A Friend and Acquaintance of mine, experienced in the Laws and Customs of Excise, and in the Art of Stilling; told a Commissioner of Excise, of the Frauds of Stillers of Malt; demonstrating how the Government was Cheated, out of nigh one third part of the Duty upon Low Wines and Spirits, made from Malt; which Commissioner reported the Case to the rest, who Order’d all their Surveyors, to sit upon the abovesaid Stillers, to find out the Cheat. They Sat, and 8 of the 9 Surveyors gave it under their hands, to the abovesaid Commissioners, that no such Fraud was, or could be committed by the abovesaid Stillers. Wherefore, I desire, as soon as possible, your Impartial Answer to the following Queries. Whether any Tradesman will follow his Trade, and get Money by making Goods at 50s. loss upon every hundred Pounds value; which the abovesaid Stillers do, if they make no more Spirits from the Goods allowed to a Tun of Spirits, than what is charg’d. Whether J.B. formerly expelled the Excise for Ch—ing the Government out of several Sums of Money, can get an Estate Honestly in Ten Years time, having no other Business but the Excise, and a Wife and four Children to maintain, out of 80 Pounds per Annum? Whether J.D. formerly expell’d the Excise, for Ch—ing both the Government and Officers, out of several Summs of Money, can Honestly maintain a Wife, and in four Years time get 700 Pounds now at Interest, out of 80 Pounds per Annum, having no other Business but the Excise? Whether J.D.—d. having no Estate or Business but the Excise, can maintain 8 in Family, and live honestly, after the rate of 300 Year, out of 60 Pounds per Annum? Whether T.C. having no Estate or Business but the Excise, can maintain six in Family, and live honestly, after the rate of 160 Pounds a Year, out of 60 Pounds per Annum.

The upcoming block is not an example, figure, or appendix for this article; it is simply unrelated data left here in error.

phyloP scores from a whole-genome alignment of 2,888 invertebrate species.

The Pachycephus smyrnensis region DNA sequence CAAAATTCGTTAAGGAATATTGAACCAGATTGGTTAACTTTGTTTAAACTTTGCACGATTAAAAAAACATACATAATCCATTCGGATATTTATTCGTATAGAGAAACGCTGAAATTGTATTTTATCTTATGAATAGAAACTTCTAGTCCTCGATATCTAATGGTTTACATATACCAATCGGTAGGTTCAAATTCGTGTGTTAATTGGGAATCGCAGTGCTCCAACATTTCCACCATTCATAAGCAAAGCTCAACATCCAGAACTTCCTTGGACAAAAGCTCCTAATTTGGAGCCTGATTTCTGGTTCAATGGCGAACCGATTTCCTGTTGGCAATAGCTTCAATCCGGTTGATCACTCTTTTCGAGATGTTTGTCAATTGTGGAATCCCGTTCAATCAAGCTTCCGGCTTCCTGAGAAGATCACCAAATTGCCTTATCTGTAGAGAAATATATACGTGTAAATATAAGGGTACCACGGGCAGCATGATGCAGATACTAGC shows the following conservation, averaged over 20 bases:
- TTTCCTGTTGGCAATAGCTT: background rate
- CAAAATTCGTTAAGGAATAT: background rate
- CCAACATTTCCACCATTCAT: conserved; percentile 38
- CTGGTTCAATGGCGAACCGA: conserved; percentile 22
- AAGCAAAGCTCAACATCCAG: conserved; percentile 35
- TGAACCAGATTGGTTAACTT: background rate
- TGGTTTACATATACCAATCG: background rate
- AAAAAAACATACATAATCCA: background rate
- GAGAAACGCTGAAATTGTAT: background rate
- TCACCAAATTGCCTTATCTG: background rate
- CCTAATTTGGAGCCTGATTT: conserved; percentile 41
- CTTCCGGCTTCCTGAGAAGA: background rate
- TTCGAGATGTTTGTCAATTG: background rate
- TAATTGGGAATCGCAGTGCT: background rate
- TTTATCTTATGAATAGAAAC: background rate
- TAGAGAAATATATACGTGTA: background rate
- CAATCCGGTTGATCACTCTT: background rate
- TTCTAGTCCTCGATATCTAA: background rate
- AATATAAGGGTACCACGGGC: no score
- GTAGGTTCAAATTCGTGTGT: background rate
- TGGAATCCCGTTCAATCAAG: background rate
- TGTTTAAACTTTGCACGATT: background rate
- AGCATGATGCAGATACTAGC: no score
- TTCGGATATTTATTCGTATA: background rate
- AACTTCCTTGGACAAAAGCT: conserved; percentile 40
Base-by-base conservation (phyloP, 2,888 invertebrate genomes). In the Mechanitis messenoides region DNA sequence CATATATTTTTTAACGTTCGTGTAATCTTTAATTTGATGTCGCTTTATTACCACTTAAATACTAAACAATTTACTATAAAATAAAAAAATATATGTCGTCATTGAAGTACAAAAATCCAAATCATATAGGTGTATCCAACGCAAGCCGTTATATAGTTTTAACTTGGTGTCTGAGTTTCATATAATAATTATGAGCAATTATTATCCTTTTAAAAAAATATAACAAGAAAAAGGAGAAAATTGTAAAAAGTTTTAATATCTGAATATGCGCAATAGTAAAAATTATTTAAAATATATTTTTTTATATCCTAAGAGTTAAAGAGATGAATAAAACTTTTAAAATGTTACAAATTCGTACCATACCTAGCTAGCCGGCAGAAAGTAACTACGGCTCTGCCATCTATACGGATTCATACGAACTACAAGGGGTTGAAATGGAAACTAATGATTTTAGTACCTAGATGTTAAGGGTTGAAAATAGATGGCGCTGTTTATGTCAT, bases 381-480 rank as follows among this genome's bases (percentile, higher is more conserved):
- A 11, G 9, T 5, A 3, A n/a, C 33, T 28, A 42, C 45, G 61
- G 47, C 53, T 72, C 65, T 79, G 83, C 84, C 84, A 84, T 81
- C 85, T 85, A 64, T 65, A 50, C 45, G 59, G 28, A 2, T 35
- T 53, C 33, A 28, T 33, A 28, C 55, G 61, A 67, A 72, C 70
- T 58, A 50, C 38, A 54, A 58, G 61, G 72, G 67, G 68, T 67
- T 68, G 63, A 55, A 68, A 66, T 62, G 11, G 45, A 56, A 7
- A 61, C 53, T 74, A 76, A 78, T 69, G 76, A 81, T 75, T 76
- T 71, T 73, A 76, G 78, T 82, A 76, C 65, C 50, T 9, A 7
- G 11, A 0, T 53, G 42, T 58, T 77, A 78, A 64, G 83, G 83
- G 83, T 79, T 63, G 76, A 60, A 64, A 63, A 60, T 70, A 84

Your humble Servant,
T.L.
London,
Sept. 22. 1704.

Gentlemen,
A Friend of mine being one Night (as he told me) to meet with an Acquaintance at the Tavern; The Person expected came, brings with him one, who, he told my Friend, was an honest Gentleman, tho’ by Misfortunes, at present not under the best Circumstances; my Friend (who is always ready to serve any one in Distress) inform’d himself of the unfortunate’s Name, and Chambers in the Temple, went next day morning, knock’d at the Door, was desir’d, by a low Voice to come in, open’d the Door, saw at a good distance, at the farther end of a Room, what rather seem’d a Shadow of, than a Woman; being surpriz’d with the sight, was at a loss how to speak to it; which gave the Apparition time to break First, Sir, if you’d speak with Mr. P—, if you’ll Walk in and sit down a Minute, he’ll be here presently. Accordingly my Friend did; and the Miserable, Famish’d Object, in a Greazy tatter’d Gown that stuck as close to her as Crape to a Corps, by the nimble Motion, of all the Flesh she seem’d to have about her, her Tongue (from whence I conclude that that Part in Woman dies last) soon gave him to understand she was Wife to the Person stay’d for; whom presently after coming (and ’twas well he did, says my Friend, for the Wife and Chamber smelt so like Bedlam and its Inhabitants that I was almost suffocated) my Friend takes home to Dinner, after to the Tavern, tells him he mightily commiserated his circumstances, which he could not but be sensible, were the worst that could be; gave him a Guinea for a Gown for the Wife and a very good Coat he gave him; went the next Day to their Chamber, and spent Half a Piece, that they might have a good Meal, which he did believe they’d been long Strangers to; soon after this takes a Lodging near them; has the Man, his Wife, his Daughter for a Month together, every Day to Dinner and Supper; takes the Man every [260] Night to the Tavern pays his Club, and that not small matter; for my Friend is a True Bottle Man.